Data show surgery leads to the best outcomes.
Nearly 20 years of surveillance data confirm that the incidence of intrahepatic cholangiocarcinoma (ICC) is on the rise, especially among male patients who are White, and that surgical intervention improves survival rates.
The report was published in Annals of Hepatic-Biliary-Pancreatic Surgery and was based on data from the Surveillance Epidemiology and End Results (SEER) database from 2000 to 2017.
The authors said that although ICC is considered a rare cancer, it is the second most common type of primary hepatic malignancy. Yet, while it is generally believed that rates of ICC are increasing, they said there has yet to be a population-level analysis done that incorporates survival data.
The SEER database is believed to include 28% of the US population as of the year 2010. The authors found 13,866 cases of ICC, mostly among patients who are White (10,976 cases), and nearly evenly split between male and female patients. However, male patients had a higher age-adjusted incidence of 1.1 cases per 100,000 persons compared with 0.8 cases per 100,000 persons among female patients.
“Our analysis shows that females carry a reduced risk of ICC compared with males after adjusting for age and race (P < .03), which could be due to a higher incidence of disorders that cause hepatic inflammation like hepatitis C, liver cirrhosis, and primary sclerosing cholangitis in males compared with females,” the authors said.
Blacks had a lower rate ratio of ICC vs Whites (0.83; 95% CI, 0.77-0.88), but people of Asian descent had a higher incidence than White patients (1.4; 95% CI, 1.32-1.47).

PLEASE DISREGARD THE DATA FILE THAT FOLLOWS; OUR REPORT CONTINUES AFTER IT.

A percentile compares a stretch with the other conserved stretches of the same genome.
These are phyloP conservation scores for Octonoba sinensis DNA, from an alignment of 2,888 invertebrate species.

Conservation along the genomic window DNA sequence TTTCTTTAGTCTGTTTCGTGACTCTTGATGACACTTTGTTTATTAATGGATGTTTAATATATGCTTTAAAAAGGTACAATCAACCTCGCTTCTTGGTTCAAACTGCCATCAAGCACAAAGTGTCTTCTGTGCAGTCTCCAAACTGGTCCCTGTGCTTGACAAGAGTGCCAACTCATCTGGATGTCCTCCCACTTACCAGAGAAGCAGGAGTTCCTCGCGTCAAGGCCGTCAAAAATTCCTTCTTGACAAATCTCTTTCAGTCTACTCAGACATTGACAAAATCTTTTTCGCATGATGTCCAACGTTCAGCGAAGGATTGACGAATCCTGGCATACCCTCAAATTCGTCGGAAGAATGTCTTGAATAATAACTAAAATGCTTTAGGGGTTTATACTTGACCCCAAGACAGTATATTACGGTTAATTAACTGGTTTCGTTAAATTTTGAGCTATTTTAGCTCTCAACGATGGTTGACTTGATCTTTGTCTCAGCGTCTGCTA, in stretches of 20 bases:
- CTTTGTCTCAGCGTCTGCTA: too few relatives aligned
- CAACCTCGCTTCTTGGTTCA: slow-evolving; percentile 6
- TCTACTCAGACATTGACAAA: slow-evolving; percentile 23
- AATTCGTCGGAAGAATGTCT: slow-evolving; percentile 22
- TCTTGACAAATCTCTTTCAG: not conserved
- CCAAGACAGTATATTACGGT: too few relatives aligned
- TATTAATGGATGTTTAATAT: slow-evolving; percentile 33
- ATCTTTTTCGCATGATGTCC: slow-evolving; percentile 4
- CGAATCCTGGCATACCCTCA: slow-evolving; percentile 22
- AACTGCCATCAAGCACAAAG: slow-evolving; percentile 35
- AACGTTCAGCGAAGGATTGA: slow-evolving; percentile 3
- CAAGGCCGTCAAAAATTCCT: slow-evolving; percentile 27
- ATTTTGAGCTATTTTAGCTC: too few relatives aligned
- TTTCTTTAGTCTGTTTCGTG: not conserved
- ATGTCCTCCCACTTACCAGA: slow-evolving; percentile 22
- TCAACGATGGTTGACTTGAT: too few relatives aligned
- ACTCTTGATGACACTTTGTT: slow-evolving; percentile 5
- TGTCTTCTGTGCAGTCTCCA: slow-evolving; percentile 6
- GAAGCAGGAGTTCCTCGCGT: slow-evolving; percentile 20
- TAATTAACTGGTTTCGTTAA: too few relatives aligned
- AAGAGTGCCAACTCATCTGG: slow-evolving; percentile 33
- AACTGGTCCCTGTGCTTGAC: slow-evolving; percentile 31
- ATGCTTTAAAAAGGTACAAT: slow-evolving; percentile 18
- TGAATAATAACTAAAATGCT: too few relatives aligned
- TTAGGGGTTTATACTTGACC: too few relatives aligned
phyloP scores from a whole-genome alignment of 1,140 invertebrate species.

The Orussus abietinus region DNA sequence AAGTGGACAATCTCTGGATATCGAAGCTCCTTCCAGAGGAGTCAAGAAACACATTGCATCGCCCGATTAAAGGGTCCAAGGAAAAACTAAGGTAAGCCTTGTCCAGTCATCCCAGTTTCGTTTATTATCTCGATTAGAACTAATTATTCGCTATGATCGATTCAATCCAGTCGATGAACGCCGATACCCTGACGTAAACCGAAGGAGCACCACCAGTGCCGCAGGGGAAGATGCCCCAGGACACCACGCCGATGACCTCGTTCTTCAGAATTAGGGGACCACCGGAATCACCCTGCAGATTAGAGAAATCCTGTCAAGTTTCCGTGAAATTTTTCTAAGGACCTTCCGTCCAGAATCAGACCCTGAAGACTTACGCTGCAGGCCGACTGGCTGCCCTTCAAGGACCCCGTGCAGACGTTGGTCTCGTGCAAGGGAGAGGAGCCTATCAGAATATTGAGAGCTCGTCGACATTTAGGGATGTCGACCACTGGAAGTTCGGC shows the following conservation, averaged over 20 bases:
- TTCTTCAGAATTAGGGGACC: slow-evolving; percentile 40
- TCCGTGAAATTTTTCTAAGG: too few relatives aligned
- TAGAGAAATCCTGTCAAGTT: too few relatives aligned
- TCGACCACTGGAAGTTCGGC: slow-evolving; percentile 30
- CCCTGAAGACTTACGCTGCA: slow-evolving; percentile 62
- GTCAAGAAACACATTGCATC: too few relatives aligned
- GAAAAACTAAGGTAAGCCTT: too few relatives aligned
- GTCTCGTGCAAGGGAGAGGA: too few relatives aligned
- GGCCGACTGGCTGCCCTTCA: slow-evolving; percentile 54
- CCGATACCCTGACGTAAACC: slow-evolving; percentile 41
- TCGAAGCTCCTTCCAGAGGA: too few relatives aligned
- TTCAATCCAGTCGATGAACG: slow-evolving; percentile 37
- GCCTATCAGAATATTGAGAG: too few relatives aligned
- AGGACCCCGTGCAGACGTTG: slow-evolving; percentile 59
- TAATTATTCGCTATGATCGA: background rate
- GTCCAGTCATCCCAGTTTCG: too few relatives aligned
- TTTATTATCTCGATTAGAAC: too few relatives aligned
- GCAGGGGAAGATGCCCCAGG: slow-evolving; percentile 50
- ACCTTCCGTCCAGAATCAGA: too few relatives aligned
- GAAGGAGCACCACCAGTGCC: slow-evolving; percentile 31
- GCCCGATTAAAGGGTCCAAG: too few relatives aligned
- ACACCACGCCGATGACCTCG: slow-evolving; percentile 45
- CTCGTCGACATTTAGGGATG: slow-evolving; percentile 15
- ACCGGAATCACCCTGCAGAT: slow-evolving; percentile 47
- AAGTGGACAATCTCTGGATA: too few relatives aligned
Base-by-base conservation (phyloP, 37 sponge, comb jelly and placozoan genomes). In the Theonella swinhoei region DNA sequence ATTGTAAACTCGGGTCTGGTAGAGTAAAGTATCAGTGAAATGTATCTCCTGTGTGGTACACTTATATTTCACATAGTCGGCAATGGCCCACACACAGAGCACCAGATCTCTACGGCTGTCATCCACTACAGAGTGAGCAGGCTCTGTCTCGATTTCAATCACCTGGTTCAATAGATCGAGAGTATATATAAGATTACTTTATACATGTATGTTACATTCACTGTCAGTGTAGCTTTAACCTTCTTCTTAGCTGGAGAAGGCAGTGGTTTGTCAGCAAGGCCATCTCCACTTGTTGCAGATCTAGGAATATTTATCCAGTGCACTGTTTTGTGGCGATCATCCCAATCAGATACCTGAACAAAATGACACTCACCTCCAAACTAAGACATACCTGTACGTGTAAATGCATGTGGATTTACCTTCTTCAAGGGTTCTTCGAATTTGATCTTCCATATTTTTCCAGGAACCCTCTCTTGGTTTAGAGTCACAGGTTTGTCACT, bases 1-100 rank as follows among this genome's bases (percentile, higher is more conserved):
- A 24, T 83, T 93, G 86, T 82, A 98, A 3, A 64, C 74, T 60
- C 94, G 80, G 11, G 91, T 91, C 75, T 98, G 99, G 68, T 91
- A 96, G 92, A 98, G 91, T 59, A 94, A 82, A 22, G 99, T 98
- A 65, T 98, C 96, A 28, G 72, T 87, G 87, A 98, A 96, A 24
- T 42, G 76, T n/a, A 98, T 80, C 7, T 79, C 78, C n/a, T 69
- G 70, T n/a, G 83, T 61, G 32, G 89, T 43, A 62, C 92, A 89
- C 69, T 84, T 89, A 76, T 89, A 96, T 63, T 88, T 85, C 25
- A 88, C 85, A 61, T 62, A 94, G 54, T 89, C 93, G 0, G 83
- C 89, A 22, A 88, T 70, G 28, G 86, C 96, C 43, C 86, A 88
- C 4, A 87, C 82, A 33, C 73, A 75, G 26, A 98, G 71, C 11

In terms of survival outcomes, the 1-, 3-, and 5-year survival rates were 36.3%, 12.8%, and 8.1%, respectively. The authors said the low 5-year survival rate may partially be due to age, as 75% of the people included in the analysis were over the age of 60.
“Younger patients aged less than 60 years had a better median survival time of 9 months than those above 70 years (6 months) in our analysis,” they said.
The data affirmed the benefits of surgery. Those who underwent surgery had a 72.1% lower risk of death than those who had nonsurgical interventions. Those who had surgery alongside chemoradiotherapy, radiotherapy alone, or chemotherapy alone had reduced death risks of 75.3%, 64.2%, and 73.1%, respectively, compared with nonsurgical interventions.
Still, the investigators noted that surgery might not be an option for all patients, such as those with metastatic disease.
They also examined whether lymph node removal during surgery affected outcomes, and they found that it did. Patients who underwent lymph node resection had a 64.1% lower risk of mortality compared with those who did not.
The authors said the study makes clear that ICC rates are a growing concern. Between 2000 and 2006, the age-adjusted incidence was 0.6 cases per 100,000 people. By 2012 to 2017, the rate had increased to 1.1 cases per 100,000 people. The authors said the higher caseload could be secondary to higher rates of hepatic infections related to increases in opioid and heroin use.
“Further, the rising incidence could be attributed to increasing rates of liver cirrhosis, nonalcoholic fatty liver disease, and obesity in the United States, which are established risk factors for ICC,” they said.
They concluded that this study and its breadth should be a useful tool in combating the growing problem.
“New information regarding ICC incidence and survival based on race, sex, and age will have a positive impact on resource planning and management of this disease,” they wrote.
Ali H, Tedder B, Waqar SH, Mohamed R, Cate EL, Ali E. Changing incidence and survival of intrahepatic cholangiocarcinoma based on Surveillance, Epidemiology, and End Results Database (2000-2017). Ann Hepatobiliary Pancreat Surg. Published online July 11, 2022. doi:10.14701/ahbps.21-173